The coercion, of course, becomes less and less subtle the more desperate the situation of the employee.  If the employee has plenty of independent means, he is unlikely to be very intimidated by threats of losing his job.  Indeed, if the work situation becomes too unpleasant, he will probably just quit.  A typical middle-class worker has a lot more cause to fear unemployment than a wealthy person, but given an unpleasant enough work situation, he will probably take his chances and quit, and try to get a job elsewhere.  Someone who is dirt-poor, isolated, and unsure of the chances of getting any other work may, through terrible fear, put up with the most horrific work conditions lest things become even more horrific by losing his job.  This of course happens all around the Third World, and more often than we care to think in the First.  And yet our free marketeers will insist that this remains a perfectly voluntary arrangement.  But, as soon as any legal strictures are brought into the picture, be they the tiniest fines or penalties, capable of inducing much less fear and much less severe consequences, they decry these as “coercion.”  

 So, coercion is undeniably a reality in employment.  What about in buying and selling?  Here, the fear motivation is rarely as strong, because it is rare that any single purchase will have ramifications as great as the loss or maintenance of employment.  Of course, there are certainly exceptions.  In large enough purchases, so large that the merchant or manufacturer’s livelihood depends on them, or in desperate circumstances, the buyer can gain a great deal of leverage over the seller.  The seller absolutely must make some large sale or face bankruptcy, and so the potential buyer is able to play on this fear and wield great power over the seller, forcing him to agree to terms that he would not normally accept and that we would not normally consider just.   Inasmuch as in this situation persuasion now takes place through fear, we have a coercive situation.  Of course, this may not be morally objectionable.  Perhaps the shopkeeper made several very foolish gambles, and that’s why he is in such straits.  If no one is willing to buy his product except at very unsatisfactory terms, that is perhaps his fault and not theirs.  However, we can certainly envision situations in which the seller is genuinely a victim.  Wal-Mart, for instance, is well-known for strong-arming small producers through its enormous buying power in some pretty unsavory ways.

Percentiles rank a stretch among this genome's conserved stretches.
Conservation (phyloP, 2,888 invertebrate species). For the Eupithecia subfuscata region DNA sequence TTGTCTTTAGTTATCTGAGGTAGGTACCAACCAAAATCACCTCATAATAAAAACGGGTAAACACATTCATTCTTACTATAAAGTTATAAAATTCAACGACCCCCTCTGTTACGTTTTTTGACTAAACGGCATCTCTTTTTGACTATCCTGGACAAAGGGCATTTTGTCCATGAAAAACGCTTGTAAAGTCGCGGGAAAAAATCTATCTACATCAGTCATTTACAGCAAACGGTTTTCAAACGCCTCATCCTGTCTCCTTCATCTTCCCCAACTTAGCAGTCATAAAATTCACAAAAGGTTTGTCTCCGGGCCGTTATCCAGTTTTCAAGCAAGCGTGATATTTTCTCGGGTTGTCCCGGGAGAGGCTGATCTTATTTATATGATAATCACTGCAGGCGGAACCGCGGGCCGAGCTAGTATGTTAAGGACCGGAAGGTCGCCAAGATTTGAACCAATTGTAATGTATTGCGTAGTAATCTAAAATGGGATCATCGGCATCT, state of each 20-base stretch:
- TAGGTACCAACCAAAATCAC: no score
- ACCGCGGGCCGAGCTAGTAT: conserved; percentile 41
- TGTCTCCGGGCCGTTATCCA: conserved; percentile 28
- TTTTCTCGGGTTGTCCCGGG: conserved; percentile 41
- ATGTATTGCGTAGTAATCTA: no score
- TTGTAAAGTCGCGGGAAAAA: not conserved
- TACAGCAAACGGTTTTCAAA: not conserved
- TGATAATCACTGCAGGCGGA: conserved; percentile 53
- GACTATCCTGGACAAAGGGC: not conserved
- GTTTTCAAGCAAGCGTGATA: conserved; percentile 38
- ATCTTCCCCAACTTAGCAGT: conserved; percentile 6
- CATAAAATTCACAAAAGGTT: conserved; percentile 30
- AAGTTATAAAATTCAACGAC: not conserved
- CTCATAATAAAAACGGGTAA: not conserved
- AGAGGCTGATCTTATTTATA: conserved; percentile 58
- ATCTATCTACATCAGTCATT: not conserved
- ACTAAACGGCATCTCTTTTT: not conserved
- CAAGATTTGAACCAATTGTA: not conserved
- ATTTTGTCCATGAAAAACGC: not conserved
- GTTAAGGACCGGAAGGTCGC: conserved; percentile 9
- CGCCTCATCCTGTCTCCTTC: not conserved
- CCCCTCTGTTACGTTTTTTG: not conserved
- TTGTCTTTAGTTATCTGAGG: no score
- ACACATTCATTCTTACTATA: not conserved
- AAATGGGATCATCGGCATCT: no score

What about buying?  This is the part that interests me the most, because of the great increase in the sophistication of coercion that modern marketing has introduced.  In buying, there has always been a potential fear motivation, the fear of starvation, illness, or some other kind of great danger or suffering.  If a farmer loses his whole crop and is in fear of starvation, and comes to buy grain, then the seller is suddenly in a position of power over him, able to use that fear as a lever.  If the seller does so, and ratchets up his prices absurdly high, it is hard to see how this does not count as a kind of coercion.  However, for reasons unknown to me, our free marketeers will treat this as a completely voluntary transaction, and one in which the laws of supply and demand should have free rein to set a reasonable price.  They might object that the farmer does not need to pay the unreasonable price–he can just go to another merchant.  If this were true, then we would have no problem.  But of course, it is very often not true. Businesses know how much greater coercive leverage they can gain if it is not true, and that is why monopoly is such a prized goal.